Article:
Cannes 2015 Review: COSMODRAMA, A French Metaphysical Star Trek

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Cannes 2015 Review: COSMODRAMA, A French Metaphysical Star Trek
Science-fiction has never taken particularly strong roots in French cinema despite being born in hands of a certain Monsieur Meliés on French soil. And Gallic helmer Phillipe Fernandez is not likely to alter the status quo with his sophomore feature Cosmodrama, set entirely inside a space ship hurling against the eternal canvas of black space. Fernandez bypasses the usual scifi genre route opting instead for the Kubrick-Tarkovsky approach though completely under his terms, no imitations included. 

The film opens on a white door opening with obligatory swoosh and whirl of smoke in an eager anticipation. A confused human (Bernard Blancan) totters out of the cryogenic chamber having been awaken from deep-sleep for yet unknown reason. As if by chance, the remaining crew members, "the astronauts", meet in corridors of the space vessel trying to figure out who they are and where are they heading. Soon, a temporary order of things asserts itself as every crew member takes over a specific and obviously necessary role, astronomer, director, biologist, semiologist (it´s a French crew) and there is even Sigmund Freud look-alike, an overly communicative chimp and a friendly dog. 

The odd crew is just a sliver of Fernandez´s game appropriating and tweaking of genre codes to achieve his artistic vision. The general scenario of being stranded in uncharted territory with basically nothing on his astronauts hands but time opens the door for universal meditation on man´s place in space and more existentialist-tinged musings. Completely devoid of any space opera conventions, the characters are free to explore their chosen area that pertains to a vital part of human existence. The protagonist, the first person on the scene, assumes a role of communication officer (credited as the reporter) broadcasting messages and trying to catch a signal from other living entities in the vastness of the universe. A mysterious woman appears periodically leaving cryptic messages. Soon, he becomes so consumed by this femme mystére (titled as wave woman) that his building obsession produces a dream about the subject of presumptive desire (out of his reach) featuring her countless clones (and monochromatic flight resembling Space Odyssey´s trip). Obviously, he spends lengthy conversations with fellow crewmember, Freud´s look-alike.

 Fernandez remediates the fundamental questions on the universe and the mankind´s presence in it spared of any religious inkling whatsoever poking at metaphysics thus replicating the mythmaking endeavours of his many predecessors meandering to the dawn of humanity. Whether abandoned by its creator or being just a trivial by-product in the cosmic chemical laboratory, the human race never satisfyingly resolved the eternal conundrum inbred in its DNA. The structure of the stations of Holy Cross applied on Cosmodrama's narrative as the general framework bracketing each episode echoes Nietzsche´s "To live is to suffer, to survive is to find some meaning in the suffering," referring to the existentialist dimension of suffering and to survival as intellectual (philosophic) feat.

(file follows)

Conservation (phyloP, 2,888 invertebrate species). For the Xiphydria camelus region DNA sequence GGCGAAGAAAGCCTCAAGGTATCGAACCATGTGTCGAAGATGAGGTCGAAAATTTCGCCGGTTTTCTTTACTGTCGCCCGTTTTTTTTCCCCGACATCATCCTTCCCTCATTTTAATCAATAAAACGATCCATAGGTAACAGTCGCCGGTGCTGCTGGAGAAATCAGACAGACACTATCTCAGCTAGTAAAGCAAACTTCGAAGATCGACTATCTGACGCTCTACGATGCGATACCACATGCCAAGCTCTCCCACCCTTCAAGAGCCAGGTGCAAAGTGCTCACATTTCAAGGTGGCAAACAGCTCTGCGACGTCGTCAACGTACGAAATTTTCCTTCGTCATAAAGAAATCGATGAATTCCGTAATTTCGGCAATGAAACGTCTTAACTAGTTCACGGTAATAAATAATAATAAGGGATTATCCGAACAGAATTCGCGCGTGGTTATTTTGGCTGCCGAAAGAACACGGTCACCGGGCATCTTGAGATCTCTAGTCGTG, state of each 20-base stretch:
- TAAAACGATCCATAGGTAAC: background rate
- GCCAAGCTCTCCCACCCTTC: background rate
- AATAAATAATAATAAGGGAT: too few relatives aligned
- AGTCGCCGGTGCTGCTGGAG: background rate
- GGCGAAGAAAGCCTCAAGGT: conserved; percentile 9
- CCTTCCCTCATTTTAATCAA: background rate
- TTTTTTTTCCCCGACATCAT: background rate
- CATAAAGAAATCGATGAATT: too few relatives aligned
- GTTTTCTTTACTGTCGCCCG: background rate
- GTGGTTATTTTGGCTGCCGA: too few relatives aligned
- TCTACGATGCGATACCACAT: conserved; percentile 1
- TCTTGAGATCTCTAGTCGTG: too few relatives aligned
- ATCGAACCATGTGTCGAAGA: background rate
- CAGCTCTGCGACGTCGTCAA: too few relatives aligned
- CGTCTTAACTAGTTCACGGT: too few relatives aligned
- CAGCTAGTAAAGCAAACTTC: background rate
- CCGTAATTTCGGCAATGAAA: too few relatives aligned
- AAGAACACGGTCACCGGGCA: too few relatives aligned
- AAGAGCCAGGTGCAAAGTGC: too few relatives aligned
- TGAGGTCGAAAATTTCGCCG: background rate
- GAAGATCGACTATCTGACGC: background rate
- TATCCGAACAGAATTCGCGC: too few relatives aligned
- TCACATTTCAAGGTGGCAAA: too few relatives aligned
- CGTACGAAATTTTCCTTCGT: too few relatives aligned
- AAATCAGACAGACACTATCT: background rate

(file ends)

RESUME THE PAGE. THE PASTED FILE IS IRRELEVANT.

The style and poetics of Cosmodrama, despite being a highly authorial project, brings to mind the experimental take on the Kaspar Hauser myth in hugely underappreciated surreal electro-post-western oeuvre by David Manuli - which should be enjoying a cult following by now - The Legend of Kaspar Hauser. Though the main contact area might be the unexpected yet absolutely not ill-fitted presence of electronic beats in both films, their creators share unmatched vision on the universal theme and the abundance of talent to materialise it in an original form. 

Manuli renders his black and white reimagining of Hauser in a visually raw style, shooting in exteriors and natural locations with the grainy texture of 35 mm adds to the effect. On the other hand Fernandez, shooting in the Studios de l´Océan in La Rochelle, meticulously composes every single tableaux. A professor of contemporary art who also teaches video art, Fernandez uses corridors consisting of grand unicolored planes enhanced by mesmerizing lighting to produce immersive images. Lensed by Frédéric Serve (cinematographer on impressionistic The End of Silence) with art direction by Paul Chapelle (Louise-Michel), the fixed shots in carefully selected angles and functional, minimalist set design form an absorbing spatial background for cosmo-drama, delivering seductive eye-candy with everything inside the frame painstakingly arranged and perfectly balanced to the last detail. Also worth mentioning is the spaceship´s retro interior design and costumes fashioned in the spirit of 70s, a very chic anachronistic retro-futuro spin. 

Featuring long meditations on life, the universe and everything, Fernandez directs his troupe of existentialist astronomers in a deadpan style augmenting the detachment (after all, it is cosmological film not psychological one), stylisation and a bit of a surreal tone even tossing a few laughs along the way. Surprisingly enough, the strategy rworks and doesn't undermine or compromise the project, the fresh breeze of irony negating the undesirable notion of elitism when thoughtful and lengthy theorizations inundate majority of scenes. 

A French "filmosophical" Star Trek, Cosmodrama is a treat for both visual receptors and mental ones, though some may find the glacial pace and the action vacuum more challenging than the labyrinth of metaphysical musings. The conspicuous transfixing images heavily compensate and reward the patience invested in Fernandez´s slow cinema cosmo-expedition.

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Cannes 2015CosmodramaFrancePhillipe Fernandez
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